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Montana signs off on controversial copper mine

Proposed Black Butte copper mine in Meagher County, Montana. Credit: MTDEQ.

The Montana Department of Environmental Quality (MTDEQ) has issued a positive Record of Decision (RoD) to Sandfire Resources America (TSXV: SFR), granting the company an operating permit for its proposed Black Butte underground copper mine.

Concurrently with the RoD, the company has also received its preliminary air quality permit and a Montana pollution discharge elimination system permit.

With the permit in hand, Sandfire and its wholly-owned subsidiary Tintina Montana Inc. can now proceed with developing and mining the Johnny Lee deposit at the Black Butte project.

According to Sandfire, the Johnny Lee deposit represents one of the highest copper grade undeveloped projects in the world, with a measured and indicated undiluted resource of 10.9 million tonnes at 2.9% copper, including a lower zone with a copper grade of 6.8%.

The Johnny Lee deposit represents one of the highest copper grade undeveloped projects in the world

The MTDEQ is in the process of determining the amount of a reclamation bond, which must be finalized within 40 days. Once the bond is submitted and accepted, this will pave the way for construction to begin at Black Butte. Construction is expected to take two-and-half to three years.

The mine, approximately 17 miles north of the town of White Sulphur Springs, is designed to be accessible via a 5,000-foot tunnel. Water pumped from the mine would be treated by a reverse-osmosis process, and the mine tailings or waste rock would be deposited in a lined, cement repository.

The project proposal has faced setbacks and criticism from local environmental groups over recent years, especially in regards to the mine’s potential impact on the area’s groundwater and the nearby Smith River.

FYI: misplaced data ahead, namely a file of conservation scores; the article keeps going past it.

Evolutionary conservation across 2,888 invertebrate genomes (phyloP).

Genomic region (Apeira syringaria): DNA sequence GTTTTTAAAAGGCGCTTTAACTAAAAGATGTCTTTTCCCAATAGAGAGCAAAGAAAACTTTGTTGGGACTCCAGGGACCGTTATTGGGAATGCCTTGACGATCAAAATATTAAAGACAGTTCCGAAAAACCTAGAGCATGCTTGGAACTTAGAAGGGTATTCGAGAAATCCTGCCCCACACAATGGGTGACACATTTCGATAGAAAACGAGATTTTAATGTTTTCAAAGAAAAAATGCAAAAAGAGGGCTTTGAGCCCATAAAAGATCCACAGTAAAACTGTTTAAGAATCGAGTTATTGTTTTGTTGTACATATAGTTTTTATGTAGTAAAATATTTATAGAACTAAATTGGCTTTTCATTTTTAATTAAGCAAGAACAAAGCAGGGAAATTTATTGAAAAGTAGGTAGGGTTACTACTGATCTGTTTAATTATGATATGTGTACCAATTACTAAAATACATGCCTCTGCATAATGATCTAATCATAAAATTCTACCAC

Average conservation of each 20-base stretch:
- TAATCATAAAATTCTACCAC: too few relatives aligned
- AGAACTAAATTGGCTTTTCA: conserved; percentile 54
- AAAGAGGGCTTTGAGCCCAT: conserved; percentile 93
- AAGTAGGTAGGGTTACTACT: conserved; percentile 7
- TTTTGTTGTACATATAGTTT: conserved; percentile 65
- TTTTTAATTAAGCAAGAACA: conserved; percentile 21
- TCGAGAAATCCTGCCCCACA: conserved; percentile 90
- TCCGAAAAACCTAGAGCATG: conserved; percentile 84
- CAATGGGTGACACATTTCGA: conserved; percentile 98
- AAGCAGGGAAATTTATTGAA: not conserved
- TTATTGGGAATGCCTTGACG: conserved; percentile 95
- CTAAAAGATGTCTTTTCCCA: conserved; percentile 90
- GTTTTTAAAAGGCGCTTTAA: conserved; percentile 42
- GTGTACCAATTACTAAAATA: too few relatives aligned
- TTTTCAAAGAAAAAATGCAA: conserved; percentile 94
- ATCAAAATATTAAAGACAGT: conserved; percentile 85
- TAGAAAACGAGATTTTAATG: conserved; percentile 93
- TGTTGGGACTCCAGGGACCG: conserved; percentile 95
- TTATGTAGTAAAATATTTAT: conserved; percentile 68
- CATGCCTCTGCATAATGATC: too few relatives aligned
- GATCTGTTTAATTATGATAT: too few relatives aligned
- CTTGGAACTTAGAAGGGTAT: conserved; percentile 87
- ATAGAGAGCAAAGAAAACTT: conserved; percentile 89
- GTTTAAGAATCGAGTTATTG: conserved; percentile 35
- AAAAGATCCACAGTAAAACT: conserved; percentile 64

Smith River State Recreational Waterway, a protected river corridor and “virtual park” owned and operated by the state of Montana. Credit: Wikipedia

The RoD stipulations require an incremental bonding approach allowing for an initial bond increment for Phase 1 development work of surface preparation of the mine site, followed by a second bond increment to cover all underground development, mill construction and any activities involving beneficial water use.

There is also a reclamation bond calculation and final design requirement for the agency modified alternative closure plan, before the second increment of bonding and any Phase 2 development work or mining.

In a press release, MTDEQ director Shaun McGrath said the agency “thoroughly analyzed this project and applied the best available science” before making its decision, and that this was the “most protective hard rock mining permit” the agency had ever signed.

“We are now looking forward to completing the Black Butte feasibility study, progressing project funding options and, subject to a positive final investment decision, building what we expect to become a showcase mine with state-of-the-art technology that we will all be very proud of,” Sandfire CEO and VP of project development Rob Scargill said in a media release.

All technical studies for the feasibility study, which began in October 2018, has been completed, but the company cautioned that the timing for completion of the study may be delayed due to the global health and financial crisis caused by covid-19.